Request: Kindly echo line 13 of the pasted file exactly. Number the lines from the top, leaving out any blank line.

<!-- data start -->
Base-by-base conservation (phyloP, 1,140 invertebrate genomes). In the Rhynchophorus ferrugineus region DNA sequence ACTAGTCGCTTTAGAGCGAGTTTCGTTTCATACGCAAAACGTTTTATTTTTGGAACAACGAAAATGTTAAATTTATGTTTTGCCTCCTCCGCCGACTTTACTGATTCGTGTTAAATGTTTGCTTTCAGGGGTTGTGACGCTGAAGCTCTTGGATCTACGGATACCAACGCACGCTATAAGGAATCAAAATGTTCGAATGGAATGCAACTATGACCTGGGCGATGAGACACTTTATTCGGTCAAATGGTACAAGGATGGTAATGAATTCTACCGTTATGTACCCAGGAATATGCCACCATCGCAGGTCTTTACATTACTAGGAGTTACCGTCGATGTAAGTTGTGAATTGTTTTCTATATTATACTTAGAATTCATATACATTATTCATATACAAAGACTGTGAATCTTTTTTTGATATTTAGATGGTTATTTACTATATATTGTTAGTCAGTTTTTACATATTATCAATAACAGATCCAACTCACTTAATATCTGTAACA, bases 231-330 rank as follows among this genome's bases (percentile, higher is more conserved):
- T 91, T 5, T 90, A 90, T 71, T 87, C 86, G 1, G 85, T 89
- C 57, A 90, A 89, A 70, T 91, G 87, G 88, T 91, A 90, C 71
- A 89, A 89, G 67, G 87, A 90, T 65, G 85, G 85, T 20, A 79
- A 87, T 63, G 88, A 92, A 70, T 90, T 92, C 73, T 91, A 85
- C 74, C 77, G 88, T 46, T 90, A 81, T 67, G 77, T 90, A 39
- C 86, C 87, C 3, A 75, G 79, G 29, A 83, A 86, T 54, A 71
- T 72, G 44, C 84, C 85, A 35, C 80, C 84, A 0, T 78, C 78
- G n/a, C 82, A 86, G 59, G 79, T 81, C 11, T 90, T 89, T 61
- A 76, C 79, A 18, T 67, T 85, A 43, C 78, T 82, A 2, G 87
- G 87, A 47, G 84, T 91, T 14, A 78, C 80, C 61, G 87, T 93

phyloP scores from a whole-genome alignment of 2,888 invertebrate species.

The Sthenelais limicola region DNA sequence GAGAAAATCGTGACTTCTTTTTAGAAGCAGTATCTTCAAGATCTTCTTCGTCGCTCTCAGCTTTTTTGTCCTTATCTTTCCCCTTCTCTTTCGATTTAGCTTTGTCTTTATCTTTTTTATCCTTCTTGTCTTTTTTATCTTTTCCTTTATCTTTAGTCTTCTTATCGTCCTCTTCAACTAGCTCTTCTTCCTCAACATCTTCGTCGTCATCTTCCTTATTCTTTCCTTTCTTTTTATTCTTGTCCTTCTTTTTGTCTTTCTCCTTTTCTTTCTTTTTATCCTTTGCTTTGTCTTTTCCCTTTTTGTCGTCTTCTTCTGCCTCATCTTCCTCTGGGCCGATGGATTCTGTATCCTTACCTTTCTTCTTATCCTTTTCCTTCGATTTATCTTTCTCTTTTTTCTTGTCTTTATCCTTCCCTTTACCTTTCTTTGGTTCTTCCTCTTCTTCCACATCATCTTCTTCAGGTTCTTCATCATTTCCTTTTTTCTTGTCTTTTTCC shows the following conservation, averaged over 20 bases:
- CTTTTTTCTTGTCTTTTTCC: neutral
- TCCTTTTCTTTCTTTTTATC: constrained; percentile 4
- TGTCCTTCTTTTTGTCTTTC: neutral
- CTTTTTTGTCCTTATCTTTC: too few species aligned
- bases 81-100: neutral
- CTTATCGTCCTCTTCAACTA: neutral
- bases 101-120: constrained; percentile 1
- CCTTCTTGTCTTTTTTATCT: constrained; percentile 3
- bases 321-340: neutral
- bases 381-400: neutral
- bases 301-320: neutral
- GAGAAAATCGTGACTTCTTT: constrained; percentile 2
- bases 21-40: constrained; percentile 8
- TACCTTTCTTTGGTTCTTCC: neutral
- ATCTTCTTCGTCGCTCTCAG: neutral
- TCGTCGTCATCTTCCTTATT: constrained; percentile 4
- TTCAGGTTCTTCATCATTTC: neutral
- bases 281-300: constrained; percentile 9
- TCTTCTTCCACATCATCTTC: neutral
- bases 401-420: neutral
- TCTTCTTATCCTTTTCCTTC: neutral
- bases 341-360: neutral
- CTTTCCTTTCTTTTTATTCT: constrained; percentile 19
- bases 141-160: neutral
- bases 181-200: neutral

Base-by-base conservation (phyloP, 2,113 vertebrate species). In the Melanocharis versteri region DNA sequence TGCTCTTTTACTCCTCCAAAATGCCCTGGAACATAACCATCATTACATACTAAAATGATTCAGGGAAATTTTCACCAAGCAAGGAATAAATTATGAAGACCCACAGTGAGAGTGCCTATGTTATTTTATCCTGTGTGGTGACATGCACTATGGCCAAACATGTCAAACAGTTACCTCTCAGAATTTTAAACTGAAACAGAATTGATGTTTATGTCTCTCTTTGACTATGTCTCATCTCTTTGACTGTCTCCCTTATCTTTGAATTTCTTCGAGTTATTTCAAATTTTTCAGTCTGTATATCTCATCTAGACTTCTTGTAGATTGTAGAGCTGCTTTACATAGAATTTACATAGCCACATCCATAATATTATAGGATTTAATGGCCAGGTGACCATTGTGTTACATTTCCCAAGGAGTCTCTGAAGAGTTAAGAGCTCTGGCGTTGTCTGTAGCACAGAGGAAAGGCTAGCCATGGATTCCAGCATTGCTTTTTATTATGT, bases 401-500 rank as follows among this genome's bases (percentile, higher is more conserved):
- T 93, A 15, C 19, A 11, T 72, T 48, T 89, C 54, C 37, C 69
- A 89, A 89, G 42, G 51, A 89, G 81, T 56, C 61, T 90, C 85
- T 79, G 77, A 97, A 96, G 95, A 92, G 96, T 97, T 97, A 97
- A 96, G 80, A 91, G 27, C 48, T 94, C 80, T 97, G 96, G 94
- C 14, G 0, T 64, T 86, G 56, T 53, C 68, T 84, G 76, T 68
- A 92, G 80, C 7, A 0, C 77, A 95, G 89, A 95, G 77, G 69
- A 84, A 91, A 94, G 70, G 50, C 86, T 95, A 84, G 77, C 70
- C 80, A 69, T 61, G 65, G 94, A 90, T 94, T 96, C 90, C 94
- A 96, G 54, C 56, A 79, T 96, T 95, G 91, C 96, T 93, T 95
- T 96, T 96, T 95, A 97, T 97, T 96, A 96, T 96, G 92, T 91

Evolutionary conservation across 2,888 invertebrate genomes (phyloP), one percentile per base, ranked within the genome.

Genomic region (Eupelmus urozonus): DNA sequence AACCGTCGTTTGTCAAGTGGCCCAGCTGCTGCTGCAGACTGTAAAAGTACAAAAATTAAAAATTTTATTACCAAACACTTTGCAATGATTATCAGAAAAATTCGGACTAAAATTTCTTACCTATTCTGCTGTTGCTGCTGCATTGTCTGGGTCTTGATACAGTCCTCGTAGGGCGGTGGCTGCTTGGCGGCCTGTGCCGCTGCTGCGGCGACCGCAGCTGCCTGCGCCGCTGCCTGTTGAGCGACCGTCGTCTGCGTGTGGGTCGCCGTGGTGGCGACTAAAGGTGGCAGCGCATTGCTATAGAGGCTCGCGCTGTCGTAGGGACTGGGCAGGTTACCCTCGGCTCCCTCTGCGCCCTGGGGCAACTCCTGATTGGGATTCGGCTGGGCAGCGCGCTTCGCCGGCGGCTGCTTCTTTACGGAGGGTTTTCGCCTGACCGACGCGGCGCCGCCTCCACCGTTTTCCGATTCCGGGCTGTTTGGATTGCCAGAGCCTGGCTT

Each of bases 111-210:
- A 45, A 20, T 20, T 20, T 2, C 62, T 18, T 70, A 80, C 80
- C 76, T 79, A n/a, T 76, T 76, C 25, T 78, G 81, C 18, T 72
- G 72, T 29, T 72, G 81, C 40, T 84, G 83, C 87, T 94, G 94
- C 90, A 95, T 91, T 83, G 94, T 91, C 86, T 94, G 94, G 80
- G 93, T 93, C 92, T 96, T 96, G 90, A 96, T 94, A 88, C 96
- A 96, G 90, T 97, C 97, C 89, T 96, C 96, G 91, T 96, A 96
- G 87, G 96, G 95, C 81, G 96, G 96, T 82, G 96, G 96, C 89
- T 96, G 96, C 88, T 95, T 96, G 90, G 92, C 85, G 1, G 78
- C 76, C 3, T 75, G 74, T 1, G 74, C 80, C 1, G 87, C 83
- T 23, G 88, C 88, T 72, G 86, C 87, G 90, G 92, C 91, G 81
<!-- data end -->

The Sthenelais limicola region DNA sequence GAGAAAATCGTGACTTCTTTTTAGAAGCAGTATCTTCAAGATCTTCTTCGTCGCTCTCAGCTTTTTTGTCCTTATCTTTCCCCTTCTCTTTCGATTTAGCTTTGTCTTTATCTTTTTTATCCTTCTTGTCTTTTTTATCTTTTCCTTTATCTTTAGTCTTCTTATCGTCCTCTTCAACTAGCTCTTCTTCCTCAACATCTTCGTCGTCATCTTCCTTATTCTTTCCTTTCTTTTTATTCTTGTCCTTCTTTTTGTCTTTCTCCTTTTCTTTCTTTTTATCCTTTGCTTTGTCTTTTCCCTTTTTGTCGTCTTCTTCTGCCTCATCTTCCTCTGGGCCGATGGATTCTGTATCCTTACCTTTCTTCTTATCCTTTTCCTTCGATTTATCTTTCTCTTTTTTCTTGTCTTTATCCTTCCCTTTACCTTTCTTTGGTTCTTCCTCTTCTTCCACATCATCTTCTTCAGGTTCTTCATCATTTCCTTTTTTCTTGTCTTTTTCC shows the following conservation, averaged over 20 bases: